With offices in Sydney, Melbourne and Auckland, Castleford is one of Australasia’s most prominent content marketing agencies. At any one time, it has 150 to 200 clients and employs 15 to 20 writers and editorial managers, most of whom are full time.
Auckland-based Roughan’s job is to keep up the quality standards of Castleford’s content executions. He is the company’s “subject-matter expert” when it comes to writing and editing.
“The bar on quality content is constantly lifting, and we need to be able to write some astonishingly sophisticated stuff across a broad range of industries,” he says. “I kind of lead the charge on upskilling and training in-house and I’m teaching people how to write more and more sophisticated content.”
After studying English and Philosophy at the University of Canterbury, Roughan has been a professional writer for two decades. He is a former feature writer, magazine editor and newspaper subeditor who has also written three novels.
On his website, Roughan posted a blog setting out his 14 tips for better writing. Intriguingly, something he teaches writers is that “ugly words are your friend”. “Short words with hard, guttural sounds – those with Zs, Ks, Ds etc – are better at snagging attention and delivering impact than their softer cousins,” he writes. “So you can write ‘get’ instead of ‘receive’, ‘cut’ instead of ‘sever’, ‘shrink’ instead of ‘reduce’.”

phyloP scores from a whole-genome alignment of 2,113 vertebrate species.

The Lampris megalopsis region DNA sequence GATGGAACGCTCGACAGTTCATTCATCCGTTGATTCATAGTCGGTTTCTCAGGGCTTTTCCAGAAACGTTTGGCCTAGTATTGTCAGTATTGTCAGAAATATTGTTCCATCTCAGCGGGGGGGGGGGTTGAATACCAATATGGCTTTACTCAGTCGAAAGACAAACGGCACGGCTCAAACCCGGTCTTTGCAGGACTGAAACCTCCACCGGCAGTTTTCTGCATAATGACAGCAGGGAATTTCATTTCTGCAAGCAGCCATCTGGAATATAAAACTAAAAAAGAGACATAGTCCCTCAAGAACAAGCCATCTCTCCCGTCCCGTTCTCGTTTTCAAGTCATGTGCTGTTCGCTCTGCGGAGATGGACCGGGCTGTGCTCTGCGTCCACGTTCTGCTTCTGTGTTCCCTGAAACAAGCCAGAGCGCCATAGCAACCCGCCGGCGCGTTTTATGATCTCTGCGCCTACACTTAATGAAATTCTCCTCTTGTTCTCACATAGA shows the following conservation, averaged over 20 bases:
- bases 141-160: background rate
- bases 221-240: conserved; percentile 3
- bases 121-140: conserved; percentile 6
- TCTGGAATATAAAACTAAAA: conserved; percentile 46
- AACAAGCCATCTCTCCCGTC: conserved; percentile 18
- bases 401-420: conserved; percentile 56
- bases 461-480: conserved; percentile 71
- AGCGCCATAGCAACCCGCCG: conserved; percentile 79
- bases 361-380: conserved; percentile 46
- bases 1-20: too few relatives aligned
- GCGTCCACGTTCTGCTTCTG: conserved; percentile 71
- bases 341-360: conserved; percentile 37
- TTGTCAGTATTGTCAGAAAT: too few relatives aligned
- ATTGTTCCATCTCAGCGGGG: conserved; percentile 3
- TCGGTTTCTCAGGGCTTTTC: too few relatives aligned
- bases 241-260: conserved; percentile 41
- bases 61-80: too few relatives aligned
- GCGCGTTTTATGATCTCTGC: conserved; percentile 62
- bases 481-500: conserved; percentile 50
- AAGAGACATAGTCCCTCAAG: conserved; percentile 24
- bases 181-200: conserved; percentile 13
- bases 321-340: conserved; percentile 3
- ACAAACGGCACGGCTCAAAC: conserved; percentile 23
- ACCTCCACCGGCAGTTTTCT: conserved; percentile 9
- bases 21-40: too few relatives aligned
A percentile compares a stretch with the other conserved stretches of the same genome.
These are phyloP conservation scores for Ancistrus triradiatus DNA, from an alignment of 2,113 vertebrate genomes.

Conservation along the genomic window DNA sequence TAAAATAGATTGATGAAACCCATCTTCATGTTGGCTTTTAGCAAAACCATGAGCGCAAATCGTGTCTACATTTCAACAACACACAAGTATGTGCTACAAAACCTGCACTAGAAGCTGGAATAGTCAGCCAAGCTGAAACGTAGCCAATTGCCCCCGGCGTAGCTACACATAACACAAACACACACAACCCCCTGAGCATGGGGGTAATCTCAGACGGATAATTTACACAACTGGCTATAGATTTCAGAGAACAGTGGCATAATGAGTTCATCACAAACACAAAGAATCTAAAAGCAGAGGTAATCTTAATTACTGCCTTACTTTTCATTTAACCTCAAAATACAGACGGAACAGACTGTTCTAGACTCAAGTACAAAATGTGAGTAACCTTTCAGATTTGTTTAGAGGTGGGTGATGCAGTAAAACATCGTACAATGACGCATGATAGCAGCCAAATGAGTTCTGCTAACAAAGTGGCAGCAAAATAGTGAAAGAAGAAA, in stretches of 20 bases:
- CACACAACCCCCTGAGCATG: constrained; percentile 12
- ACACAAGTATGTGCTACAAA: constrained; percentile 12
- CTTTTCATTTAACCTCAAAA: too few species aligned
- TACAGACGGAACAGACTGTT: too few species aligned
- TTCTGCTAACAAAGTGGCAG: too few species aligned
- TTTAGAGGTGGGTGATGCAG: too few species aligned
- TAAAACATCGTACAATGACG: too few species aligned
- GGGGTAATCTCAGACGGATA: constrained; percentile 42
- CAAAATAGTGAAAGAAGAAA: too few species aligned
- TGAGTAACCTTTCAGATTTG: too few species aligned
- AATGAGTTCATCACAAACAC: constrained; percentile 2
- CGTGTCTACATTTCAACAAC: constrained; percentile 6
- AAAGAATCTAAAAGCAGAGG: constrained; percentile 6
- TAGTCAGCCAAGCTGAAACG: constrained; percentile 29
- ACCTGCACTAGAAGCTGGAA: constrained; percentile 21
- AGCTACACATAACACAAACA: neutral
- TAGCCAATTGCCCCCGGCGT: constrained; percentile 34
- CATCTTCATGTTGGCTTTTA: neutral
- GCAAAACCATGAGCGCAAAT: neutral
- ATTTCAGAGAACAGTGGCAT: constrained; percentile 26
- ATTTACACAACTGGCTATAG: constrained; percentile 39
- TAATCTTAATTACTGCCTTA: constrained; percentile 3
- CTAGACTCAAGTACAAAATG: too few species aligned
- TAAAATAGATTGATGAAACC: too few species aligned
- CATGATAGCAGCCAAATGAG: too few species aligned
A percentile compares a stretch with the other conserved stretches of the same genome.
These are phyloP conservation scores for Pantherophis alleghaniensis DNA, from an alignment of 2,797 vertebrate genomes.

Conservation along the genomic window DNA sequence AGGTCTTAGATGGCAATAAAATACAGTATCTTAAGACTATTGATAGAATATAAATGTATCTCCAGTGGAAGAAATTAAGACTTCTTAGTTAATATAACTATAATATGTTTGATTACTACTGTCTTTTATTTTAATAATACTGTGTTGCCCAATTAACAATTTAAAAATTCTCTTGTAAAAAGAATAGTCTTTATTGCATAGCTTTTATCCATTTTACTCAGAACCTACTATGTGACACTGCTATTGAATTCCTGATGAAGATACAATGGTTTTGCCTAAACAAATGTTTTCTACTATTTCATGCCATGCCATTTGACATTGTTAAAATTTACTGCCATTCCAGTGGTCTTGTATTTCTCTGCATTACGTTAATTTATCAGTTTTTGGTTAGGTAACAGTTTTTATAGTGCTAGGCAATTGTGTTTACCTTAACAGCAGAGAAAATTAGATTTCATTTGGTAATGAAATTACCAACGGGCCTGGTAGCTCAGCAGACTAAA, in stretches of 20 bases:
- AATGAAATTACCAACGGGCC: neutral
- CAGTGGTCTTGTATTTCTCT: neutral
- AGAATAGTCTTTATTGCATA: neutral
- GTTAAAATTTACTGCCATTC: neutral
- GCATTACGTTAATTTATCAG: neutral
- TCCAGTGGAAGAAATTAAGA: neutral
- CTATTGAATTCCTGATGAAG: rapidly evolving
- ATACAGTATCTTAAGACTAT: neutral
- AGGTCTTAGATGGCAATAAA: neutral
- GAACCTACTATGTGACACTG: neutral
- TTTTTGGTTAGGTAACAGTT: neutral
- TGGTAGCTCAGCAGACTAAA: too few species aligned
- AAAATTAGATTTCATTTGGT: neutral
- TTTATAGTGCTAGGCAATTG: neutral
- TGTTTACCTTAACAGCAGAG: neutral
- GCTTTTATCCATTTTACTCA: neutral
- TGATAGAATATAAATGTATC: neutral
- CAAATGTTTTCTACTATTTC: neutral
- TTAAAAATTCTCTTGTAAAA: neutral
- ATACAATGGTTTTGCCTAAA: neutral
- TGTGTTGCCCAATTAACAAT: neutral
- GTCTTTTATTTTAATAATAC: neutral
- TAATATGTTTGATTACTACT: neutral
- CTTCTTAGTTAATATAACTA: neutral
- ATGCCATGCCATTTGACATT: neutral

Roughan has similarly definitive views on superior brand storytelling at Castleford. “Our core editorial values are clarity, immediacy and value,” he says. “Clarity and immediacy are pretty easy to understand. Write clearly and simply as if you’re explaining something to a person and get to the goddamn point. Don’t waste people’s time.”
Great content also offers value. “That’s what content marketing is about, right? It’s not about talking at people. It’s about giving them something of use. To do that, you have to understand the audience.”
One way Castleford does this is by having a thorough “onboarding” process with its clients to understand what they do and who they should be trying to reach. “We create persona docs for each client so they understand who we’re talking to and what they want to know,” he says.